If you can clear a few hurdles, high health care costs might help lower your 2019 tax bill.
The deduction for medical expenses is one of the few tax breaks currently available to individuals, due to tax-law changes in effect from 2018 through 2025 that doubled the standard deduction and eliminated most other write-offs. As long as you itemize, a range of health care expenditures may count.
Additionally, Congress recently extended — for tax years 2019 and 2020 — a lower threshold to get it. That is, medical expenses above 7.5% of your adjusted gross income can count toward the deduction, instead of the 10% floor that was scheduled.
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“With the higher standard deduction, not as many people are itemizing,” said CPA Sallie Mullins Thompson, principal of her eponymous firm in New York. “But if something takes them over that amount, it’s not unusual for it to be medical expenses.”
For married couples filing jointly, the 2019 standard deduction is $24,400. For singles, it’s $12,200, and for heads of households, $18,350. Taxpayers age 65 or older get an additional amount: $1,650 if you file single or head of household, and $1,300 per person if married filing jointly.
For itemizing to make financial sense, the total of your deductions would need to exceed the standard deduction. Other things that could push you over that amount include charitable contributions and mortgage interest, along with up to $10,000 for state and local taxes (a.k.a., SALT).
To illustrate how the 7.5% threshold works: If your adjusted gross income for 2019 was $50,000, only medical expenses that exceed $3,750 would qualify for the deduction.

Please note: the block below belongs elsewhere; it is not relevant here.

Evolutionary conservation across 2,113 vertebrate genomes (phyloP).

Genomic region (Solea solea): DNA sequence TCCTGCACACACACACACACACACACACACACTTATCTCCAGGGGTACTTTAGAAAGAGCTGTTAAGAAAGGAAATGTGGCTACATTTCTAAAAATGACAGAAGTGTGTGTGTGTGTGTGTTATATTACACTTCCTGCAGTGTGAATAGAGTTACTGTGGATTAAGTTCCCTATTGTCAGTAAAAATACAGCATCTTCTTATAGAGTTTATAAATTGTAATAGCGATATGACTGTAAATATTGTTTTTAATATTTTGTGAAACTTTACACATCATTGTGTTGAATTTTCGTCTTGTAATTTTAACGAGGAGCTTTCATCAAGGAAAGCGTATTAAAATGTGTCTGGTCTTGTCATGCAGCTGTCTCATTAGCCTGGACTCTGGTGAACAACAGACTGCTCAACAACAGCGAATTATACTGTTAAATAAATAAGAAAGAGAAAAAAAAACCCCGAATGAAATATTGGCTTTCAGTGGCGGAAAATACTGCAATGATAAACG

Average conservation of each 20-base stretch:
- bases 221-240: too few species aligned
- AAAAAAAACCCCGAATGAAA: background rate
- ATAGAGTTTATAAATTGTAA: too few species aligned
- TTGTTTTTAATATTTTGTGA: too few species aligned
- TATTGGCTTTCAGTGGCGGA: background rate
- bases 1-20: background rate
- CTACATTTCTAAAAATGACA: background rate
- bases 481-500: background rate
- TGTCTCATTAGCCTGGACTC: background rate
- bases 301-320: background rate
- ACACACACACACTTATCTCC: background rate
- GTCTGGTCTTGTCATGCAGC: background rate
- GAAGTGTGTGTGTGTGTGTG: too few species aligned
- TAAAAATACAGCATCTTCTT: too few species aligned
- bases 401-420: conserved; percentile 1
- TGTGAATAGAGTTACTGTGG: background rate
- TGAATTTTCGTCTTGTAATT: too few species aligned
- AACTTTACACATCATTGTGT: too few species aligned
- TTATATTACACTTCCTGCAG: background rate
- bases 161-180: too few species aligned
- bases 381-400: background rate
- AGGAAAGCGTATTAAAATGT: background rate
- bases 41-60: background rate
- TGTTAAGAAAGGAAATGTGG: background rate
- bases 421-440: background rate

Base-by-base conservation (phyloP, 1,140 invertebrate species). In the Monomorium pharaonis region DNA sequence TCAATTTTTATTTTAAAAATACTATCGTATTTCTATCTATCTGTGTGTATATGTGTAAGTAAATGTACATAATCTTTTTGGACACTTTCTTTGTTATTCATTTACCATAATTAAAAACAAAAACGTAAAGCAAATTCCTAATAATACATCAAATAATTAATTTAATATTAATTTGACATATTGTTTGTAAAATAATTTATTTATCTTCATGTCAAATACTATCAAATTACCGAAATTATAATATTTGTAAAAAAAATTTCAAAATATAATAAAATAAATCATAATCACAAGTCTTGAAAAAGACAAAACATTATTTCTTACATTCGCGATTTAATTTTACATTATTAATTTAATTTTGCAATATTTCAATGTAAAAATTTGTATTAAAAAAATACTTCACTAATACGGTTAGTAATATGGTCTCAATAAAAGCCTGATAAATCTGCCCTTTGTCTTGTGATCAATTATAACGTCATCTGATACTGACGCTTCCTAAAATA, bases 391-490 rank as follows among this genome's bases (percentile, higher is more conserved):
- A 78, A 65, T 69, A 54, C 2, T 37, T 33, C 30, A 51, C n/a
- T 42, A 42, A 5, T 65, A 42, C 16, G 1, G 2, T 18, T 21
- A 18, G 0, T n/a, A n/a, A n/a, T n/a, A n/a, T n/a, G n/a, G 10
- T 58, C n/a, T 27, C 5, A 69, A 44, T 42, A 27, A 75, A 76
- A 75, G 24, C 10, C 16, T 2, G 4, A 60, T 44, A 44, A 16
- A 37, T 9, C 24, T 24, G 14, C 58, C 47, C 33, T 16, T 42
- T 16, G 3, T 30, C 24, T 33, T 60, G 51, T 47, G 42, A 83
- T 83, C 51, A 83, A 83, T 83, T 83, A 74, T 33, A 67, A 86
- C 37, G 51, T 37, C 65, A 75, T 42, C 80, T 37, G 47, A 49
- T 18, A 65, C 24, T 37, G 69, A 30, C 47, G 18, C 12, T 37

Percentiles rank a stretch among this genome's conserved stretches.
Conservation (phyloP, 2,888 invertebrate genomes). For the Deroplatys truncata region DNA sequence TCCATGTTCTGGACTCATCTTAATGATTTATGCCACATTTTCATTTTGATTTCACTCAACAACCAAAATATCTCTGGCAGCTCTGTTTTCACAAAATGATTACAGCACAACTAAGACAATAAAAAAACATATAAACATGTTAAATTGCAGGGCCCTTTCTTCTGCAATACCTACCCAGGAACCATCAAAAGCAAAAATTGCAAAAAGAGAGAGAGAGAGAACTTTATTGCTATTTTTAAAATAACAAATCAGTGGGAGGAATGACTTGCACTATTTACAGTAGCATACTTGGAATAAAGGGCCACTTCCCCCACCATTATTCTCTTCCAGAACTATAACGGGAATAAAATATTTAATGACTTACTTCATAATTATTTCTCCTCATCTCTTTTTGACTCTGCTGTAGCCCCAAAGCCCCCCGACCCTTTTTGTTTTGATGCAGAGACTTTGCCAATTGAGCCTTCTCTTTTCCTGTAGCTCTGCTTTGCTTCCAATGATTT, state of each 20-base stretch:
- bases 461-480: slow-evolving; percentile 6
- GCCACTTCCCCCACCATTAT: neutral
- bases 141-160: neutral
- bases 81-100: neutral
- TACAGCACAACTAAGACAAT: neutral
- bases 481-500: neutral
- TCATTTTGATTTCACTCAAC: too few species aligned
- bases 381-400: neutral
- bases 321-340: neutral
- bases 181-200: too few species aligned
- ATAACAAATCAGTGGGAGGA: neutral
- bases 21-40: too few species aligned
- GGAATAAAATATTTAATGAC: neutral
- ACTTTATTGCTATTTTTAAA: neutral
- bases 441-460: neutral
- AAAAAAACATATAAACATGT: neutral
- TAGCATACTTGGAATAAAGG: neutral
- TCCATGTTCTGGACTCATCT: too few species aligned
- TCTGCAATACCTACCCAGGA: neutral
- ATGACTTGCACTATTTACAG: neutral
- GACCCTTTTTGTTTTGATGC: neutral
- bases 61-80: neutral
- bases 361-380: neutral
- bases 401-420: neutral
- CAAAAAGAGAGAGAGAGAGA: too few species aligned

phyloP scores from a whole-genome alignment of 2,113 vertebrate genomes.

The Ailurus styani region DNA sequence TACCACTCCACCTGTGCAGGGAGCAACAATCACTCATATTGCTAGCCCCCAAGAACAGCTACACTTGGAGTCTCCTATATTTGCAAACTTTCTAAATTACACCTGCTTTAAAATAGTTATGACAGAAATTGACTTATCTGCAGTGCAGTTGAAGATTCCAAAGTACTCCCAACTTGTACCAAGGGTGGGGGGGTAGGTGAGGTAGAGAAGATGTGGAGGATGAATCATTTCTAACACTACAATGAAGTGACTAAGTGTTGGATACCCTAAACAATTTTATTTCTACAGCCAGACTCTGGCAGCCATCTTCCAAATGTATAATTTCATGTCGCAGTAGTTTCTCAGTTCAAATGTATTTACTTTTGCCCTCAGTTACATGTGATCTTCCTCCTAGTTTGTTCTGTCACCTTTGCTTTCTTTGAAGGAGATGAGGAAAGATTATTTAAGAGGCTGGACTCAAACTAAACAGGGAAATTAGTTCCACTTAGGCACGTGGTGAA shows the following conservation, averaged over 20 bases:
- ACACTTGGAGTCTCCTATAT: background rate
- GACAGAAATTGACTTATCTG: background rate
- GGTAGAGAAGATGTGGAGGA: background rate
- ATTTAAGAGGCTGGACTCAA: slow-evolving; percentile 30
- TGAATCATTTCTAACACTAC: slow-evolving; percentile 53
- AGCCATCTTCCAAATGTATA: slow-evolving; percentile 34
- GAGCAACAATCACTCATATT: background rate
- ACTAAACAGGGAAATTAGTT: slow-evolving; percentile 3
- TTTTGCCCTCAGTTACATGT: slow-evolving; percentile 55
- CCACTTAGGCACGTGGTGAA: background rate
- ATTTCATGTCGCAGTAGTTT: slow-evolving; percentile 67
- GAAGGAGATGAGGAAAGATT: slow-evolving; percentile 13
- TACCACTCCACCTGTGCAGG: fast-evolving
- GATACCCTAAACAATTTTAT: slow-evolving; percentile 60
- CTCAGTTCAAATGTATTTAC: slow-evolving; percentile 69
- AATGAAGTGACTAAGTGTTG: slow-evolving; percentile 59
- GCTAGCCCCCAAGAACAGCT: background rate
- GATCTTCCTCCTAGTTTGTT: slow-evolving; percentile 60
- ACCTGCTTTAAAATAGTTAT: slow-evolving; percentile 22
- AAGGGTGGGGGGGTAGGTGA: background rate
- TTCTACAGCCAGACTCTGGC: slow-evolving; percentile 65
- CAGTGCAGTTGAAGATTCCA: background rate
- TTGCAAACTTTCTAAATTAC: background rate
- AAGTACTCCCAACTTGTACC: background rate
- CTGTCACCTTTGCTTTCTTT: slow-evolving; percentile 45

Some states might have a lower threshold, said Cari Weston, a CPA and director of tax practice and ethics for the American Institute of CPAs.
“Look at your state’s rules, because even if you can’t get the deduction on your federal return, you might be able to on your state return,” Weston said.
As for what counts toward the federal tax break, qualifying expenses are far-ranging.
Co-pays, co-insurance, dental work and eye glasses for you, your spouse or dependents are all fair game. So are hearing aids, crutches, wheelchairs and the like. You can check the IRS list of qualifying expenses if you’re unsure whether something counts toward the deduction.
Also, travel costs associated with health care also can be used.
“Think about someone with a chronic condition who’s going back and forth to doctor’s appointments and back and forth to pick up prescriptions,” Weston said. “All those miles are deductible.”
The reimbursement rate for mileage for medical reasons is 20 cents per mile for 2019. That compares with 58 cents for business expenses and 14 cents for driving related to charitable services.
Even modifications to your house — i.e., a wheelchair ramp, perhaps a swimming pool — can count if they were installed for medically necessary reasons.
Also, if you pay for health insurance with after-tax dollars, your premiums might be able to go toward the deduction. Long-term care premiums also are deductible up to amounts that depend on your age.
It’s important to remember that it’s the year in which you pay for your health care services is when the amount applies toward the deduction — not when you incur the expense.
“I’ve seen mistakes where someone claims an amount for a procedure they had but they hadn’t paid for it yet,” Weston said.
Also be aware that any expenses paid for with funds from a flexible spending account or health savings account cannot count toward the deduction because those contributions are already tax-advantaged.
Some expenses that also don’t work: most cosmetic procedures, nonprescription medicines and, generally speaking, gym memberships.
And while you don’t send in your receipts and records with your tax return, you’d need to be able to produce them if the IRS were to ask for proof of those expenses.